The General Data Protection Regulation (GDPR) has taken effect in the Europe Union (EU). GDPR is a more unified and elaborate data protection regulation with increased extraterritorial reach compared to its predecessor, Data Protection Directive 95/46/EC. The new regulation applies to any organization that is based in or does business with anyone living in the EU. Now that it has taken effect, we thought it would be an appropriate time to gauge its immediate impact.
With GDPR, the penalties for noncompliance are steep. Fines can be up to 4 percent of an organization’s worldwide revenue. Due to the risk, some American media companies have completely halted site traffic from European based readers. A recent article from CSO Online states, “Newspapers such as the Los Angeles Times and Chicago Tribune stopped allowing European readers access to their sites to avoid risk. Tronc, the company that owns these and other newspapers, has decided to block all European readers rather than risk being found noncompliant with GDPR and face huge financial penalties.”
Topix, another American media company, is also barring some traffic from the EU. According to a Digiday article, Topix CEO Chris Tolles explains that EU visitors can no longer access the news or forum sections of the website because they have been deemed especially vulnerable. The article quotes Tolles as saying, “Right now, I just don’t understand what my risks are. It just behooved me to wait till the regulators figure out what to do. Europe isn’t a big enough market.”
The reasons for uncertainty among organizations are twofold. From an external perspective, many are waiting to see how strictly regulators enforce the law and how aggressive they may be in doling out penalties. The actions companies take will likely depend on whether the rewards of the EU business outweigh the potential risks. From an internal perspective, organizations don’t know what their risks are because they have so much personal dark data lurking in their data environments that it’s difficult to identify, classify and document the information. If an organization doesn’t know where personal data is stored, how it’s used, who is using it and who is responsible for it, becoming GDPR compliant is impossible. However, with a comprehensive data governance program and the right technologies, these organizations can address the most pressing challenges of GDPR. The most critical of these include questions such as, out of hundreds or maybe thousands of different processes and systems, which ones are GDPR compliant? More importantly, what methods or systems are not compliant and how to bring those processes and systems into compliance? And finally, how can we proactively identify hidden personal data across the enterprise to assure GDPR compliance?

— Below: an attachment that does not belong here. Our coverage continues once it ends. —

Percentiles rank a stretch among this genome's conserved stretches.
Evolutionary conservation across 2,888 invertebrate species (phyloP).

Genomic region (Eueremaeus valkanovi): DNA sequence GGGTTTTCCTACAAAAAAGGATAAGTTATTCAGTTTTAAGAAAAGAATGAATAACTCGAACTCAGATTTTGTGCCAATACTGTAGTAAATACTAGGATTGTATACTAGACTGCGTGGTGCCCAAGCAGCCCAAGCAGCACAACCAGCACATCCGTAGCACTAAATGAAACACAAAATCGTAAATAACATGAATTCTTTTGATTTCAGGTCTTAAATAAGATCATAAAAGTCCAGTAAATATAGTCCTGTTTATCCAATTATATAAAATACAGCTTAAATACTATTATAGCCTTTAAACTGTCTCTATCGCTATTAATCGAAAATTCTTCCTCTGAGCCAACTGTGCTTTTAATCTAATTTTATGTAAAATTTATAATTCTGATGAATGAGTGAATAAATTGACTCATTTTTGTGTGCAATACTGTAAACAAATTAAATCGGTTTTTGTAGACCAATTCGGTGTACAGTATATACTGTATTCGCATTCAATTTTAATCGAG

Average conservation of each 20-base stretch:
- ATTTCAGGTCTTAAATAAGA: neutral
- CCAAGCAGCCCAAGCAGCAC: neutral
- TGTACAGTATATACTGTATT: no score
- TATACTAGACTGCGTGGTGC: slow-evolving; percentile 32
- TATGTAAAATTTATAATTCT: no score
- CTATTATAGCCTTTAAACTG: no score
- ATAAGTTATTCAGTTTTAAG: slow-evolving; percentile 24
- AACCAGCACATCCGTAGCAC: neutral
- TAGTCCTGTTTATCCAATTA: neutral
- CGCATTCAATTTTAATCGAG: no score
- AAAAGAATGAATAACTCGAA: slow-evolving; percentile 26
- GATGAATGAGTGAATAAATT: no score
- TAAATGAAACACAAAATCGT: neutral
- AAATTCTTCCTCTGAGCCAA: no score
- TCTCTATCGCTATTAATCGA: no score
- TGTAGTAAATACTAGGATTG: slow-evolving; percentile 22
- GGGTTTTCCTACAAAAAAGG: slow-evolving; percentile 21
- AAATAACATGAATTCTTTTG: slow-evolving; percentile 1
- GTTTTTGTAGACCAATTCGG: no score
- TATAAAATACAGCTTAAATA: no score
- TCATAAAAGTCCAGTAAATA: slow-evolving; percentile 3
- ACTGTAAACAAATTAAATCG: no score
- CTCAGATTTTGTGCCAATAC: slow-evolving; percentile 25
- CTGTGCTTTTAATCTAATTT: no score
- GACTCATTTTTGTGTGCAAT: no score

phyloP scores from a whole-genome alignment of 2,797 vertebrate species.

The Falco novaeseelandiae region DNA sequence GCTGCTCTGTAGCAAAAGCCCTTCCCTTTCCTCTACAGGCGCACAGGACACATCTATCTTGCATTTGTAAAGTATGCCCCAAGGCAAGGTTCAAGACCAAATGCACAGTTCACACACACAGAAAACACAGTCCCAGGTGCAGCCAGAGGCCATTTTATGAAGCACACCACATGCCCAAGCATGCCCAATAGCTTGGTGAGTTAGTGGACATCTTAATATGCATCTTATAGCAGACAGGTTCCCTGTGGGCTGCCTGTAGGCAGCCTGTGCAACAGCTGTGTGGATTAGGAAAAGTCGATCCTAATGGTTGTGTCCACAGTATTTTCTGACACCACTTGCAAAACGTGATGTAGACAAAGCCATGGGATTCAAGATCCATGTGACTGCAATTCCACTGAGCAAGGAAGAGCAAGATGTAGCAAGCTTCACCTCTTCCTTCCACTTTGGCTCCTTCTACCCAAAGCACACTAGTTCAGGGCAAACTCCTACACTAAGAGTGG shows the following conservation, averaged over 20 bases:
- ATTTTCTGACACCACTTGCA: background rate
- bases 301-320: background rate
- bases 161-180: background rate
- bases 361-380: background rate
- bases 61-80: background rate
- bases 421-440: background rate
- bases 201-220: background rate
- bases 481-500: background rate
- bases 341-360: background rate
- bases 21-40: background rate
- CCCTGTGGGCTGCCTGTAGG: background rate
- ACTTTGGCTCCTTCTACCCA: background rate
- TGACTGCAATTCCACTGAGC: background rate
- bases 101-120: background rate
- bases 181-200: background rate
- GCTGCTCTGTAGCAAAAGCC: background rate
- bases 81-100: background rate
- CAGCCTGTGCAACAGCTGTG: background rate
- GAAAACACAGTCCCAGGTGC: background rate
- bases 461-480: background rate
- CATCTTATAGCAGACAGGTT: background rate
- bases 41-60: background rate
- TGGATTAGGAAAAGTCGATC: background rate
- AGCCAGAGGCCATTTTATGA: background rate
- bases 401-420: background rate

Conforming to GDPR requires an agile solution with a multitude of capabilities and an overarching data governance program. The solution suite should include data governance, data quality, and analytics capabilities that work in concert to enable better control over data and ensure ongoing compliance.
An effective GDPR solution must bridge the needs of both IT and the business by not only providing the compliance foundation required by the regulation, but also a data governance framework that enables easy access, usage, and ongoing adherence among users. This includes establishing a business glossary, the documentation of data’s location, processing purpose and legal basis, as well as usage approvals and access authorizations. It should consist of highly configurable interfaces, self-service dashboards and easily navigable workflows for organizations to streamline GDPR compliance methods and procedures spanning all systems and business processes. This centralized approach enables compliance collaboration across an entire enterprise and alerts the right people at the right time to potential compliance issues.
The solution should also engender trust in an organization’s data quality efforts and the policies and processes they implement. By verifying the accuracy and completeness of personal data, organizations can process and reconcile it against multiple sources, systems, and usage facilitating data analysis, and supporting true compliance automation. In addition, analytical capabilities can create machine-learning algorithms to find hidden personal data across an enterprise, identify compliance gaps and visualize personal data usage and storage.
These combined capabilities not only provide critical elements for a daily snapshot of the compliance landscape, but also provide the reporting needed for internal and external GDPR audits in an increasingly complex technical landscape. By building a customized data governance program, brick by brick, and adding a comprehensive solution suite, organizations will have a comprehensive GDPR solution built for today and the future.
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